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Psychology 100 General Psychology

Fall Semester 2014
Tu, Th 10:50 a.m. 12:05 p.m.
CNS Building, Room C101
Instructor: Dr. Jason Themanson
Office: CNS Building, Room C009B
Phone: x3109 (i.e., 309-556-3109)
Email: jthemans@iwu.edu
Office Hours: Tu: 9:30-10:30; W: 9-11, 1-2; Th: 9:30-10:30 (or by appointment)
Please Turn All Electronic Devices (Including Cellular Telephones) OFF Before Class
Begins! Thank You.
Course Description: This course is designed to familiarize students with the broad field of
psychology and introduce them to the study of human behavior with special emphasis on
perception, learning, memory, thinking, emotional life, and individual differences in intelligence,
cognitive function, and personality. Further, students will gain knowledge into the scientific
nature of psychological investigations as well as research methods utilized in the field and the
relation of scientific psychological findings to daily life and everyday problems across a wide
variety of human endeavors.

To become familiar with current scientific theory and research in major topic areas in
psychology and provide an opportunity for in-depth discussion relating to major topics
and issues in the field.

To develop the skills necessary to evaluate and think critically about information
concerning psychological phenomena (reports, news, etc.) obtained from research, the
public, and the media.

To discover the relevance of psychological topics to everyday life and events, including
understanding the role psychology plays in our lives and the lives of others; and to
acquire an appreciation of the practical value of psychology.

To provide a strong foundation for future study in psychology.

Texts: Psychological Science (4th ed.) by Gazzaniga, Heatherton, & Halpern

Taking Sides: Clashing Views on Psychological Issues (18th ed.) by Slife

Exams: 72%
Assignments: 24%
Participation: 4%
Experiments: Pass/Fail
Exams: There will be four (4) examinations in this class; each exam is worth 19% of your grade.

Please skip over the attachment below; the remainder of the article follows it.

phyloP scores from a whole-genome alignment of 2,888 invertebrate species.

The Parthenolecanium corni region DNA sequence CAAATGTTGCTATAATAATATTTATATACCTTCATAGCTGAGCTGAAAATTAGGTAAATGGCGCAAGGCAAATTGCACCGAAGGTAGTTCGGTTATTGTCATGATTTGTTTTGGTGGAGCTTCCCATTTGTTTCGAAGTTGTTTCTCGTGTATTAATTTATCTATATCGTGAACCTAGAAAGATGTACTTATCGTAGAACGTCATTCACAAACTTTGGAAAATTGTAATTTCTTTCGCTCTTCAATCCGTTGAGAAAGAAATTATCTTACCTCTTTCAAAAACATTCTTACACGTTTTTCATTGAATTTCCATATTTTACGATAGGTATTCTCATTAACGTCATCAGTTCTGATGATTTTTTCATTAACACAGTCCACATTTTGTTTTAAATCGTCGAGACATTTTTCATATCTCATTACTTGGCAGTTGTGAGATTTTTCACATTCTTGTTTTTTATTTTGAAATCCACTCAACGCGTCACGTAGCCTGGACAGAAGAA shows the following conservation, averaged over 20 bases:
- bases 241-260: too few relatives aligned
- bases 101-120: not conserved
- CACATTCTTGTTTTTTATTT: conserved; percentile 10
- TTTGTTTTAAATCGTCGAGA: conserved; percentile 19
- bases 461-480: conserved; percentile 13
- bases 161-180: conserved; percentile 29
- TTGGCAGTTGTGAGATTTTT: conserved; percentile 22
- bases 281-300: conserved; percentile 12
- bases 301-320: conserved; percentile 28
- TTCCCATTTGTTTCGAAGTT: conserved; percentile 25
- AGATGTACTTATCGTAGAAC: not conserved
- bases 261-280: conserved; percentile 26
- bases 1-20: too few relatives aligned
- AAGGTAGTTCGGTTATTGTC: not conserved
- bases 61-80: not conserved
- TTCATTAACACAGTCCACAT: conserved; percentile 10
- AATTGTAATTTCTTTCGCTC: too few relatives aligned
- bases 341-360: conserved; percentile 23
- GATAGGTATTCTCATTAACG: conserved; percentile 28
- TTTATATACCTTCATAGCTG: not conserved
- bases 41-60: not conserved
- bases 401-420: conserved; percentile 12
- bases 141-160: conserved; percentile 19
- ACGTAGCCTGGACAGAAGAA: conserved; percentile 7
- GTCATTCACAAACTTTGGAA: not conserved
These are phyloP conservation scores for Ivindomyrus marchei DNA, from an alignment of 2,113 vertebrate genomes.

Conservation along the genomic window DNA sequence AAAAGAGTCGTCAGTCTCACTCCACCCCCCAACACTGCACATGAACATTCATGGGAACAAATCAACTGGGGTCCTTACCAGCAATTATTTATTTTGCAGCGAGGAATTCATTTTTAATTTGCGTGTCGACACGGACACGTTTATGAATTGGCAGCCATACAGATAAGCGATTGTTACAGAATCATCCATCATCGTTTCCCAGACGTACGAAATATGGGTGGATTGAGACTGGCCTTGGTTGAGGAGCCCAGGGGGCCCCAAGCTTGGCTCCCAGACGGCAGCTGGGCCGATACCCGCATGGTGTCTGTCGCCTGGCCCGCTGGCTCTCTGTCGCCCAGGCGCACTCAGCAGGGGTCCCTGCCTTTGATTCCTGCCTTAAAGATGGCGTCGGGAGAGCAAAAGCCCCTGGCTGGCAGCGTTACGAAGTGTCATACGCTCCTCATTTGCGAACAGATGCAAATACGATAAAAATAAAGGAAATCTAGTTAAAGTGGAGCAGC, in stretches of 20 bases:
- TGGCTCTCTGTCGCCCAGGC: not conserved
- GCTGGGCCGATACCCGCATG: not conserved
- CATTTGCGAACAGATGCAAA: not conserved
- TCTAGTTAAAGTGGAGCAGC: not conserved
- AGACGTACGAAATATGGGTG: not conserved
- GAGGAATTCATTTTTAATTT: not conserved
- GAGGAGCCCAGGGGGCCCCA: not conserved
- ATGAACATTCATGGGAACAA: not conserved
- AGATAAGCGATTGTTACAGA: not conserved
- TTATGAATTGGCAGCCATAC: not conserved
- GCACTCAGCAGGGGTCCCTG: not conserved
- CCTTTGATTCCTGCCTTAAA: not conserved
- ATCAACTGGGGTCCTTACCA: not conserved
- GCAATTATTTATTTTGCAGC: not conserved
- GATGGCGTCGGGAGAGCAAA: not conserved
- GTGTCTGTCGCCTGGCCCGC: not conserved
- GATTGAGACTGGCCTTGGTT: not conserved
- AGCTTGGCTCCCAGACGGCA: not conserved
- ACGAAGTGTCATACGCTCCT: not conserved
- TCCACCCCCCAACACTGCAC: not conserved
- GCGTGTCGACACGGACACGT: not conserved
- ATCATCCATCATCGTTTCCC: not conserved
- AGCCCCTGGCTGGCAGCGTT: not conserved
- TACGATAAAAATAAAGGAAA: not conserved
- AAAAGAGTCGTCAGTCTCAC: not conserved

The exams are all independent of each other. Therefore, there will be NO comprehensive final
exam. The first three (3) exams will be scheduled during the semester and the fourth exam will
be during final exam week (see tentative exam dates below). Exam questions will primarily
cover material from the lectures, but may also include material from the assigned readings. Exam
questions may consist of true-false, multiple choice, fill-in-the-blank, short answer, and essay
questions. The exam dates listed in the course schedule are subject to change. However, any
changes will be announced in advance so that there are no surprises. If the university cancels
class on a scheduled exam day, the exam will be given in the following class period.
Assignments: There will be a series of papers assigned throughout the semester. These papers
will be relatively short (no more than two pages each) and paper topics will generally relate to
the current topic of course discussion. Paper topics and due dates will be announced in class.
These papers will be graded both on content (ideas, information, knowledge, etc.) and form
(grammar, spelling, punctuation, etc.). Papers are due at the beginning of class on the assigned
day. Specific rubrics utilized in the grading of the paper assignments will be made available to
all students at least one week prior to the due date of the first paper.
Participation: Your class participation score will be based upon your oral participation in class
and how much you contribute to the discussion. Simply raising your hand and answering basic
questions will get you some points, but to get the maximal amount of points, you need to show a
deeper understanding of the material. Active involvement in class discussion and sharing
thoughtful and insightful comments which further the discussion provide interesting and useful
information to all of us.
Attendance: Attendance is STRONGLY recommended and encouraged. Exams are heavily
based upon lecture material and some exam questions will come from lecture material that is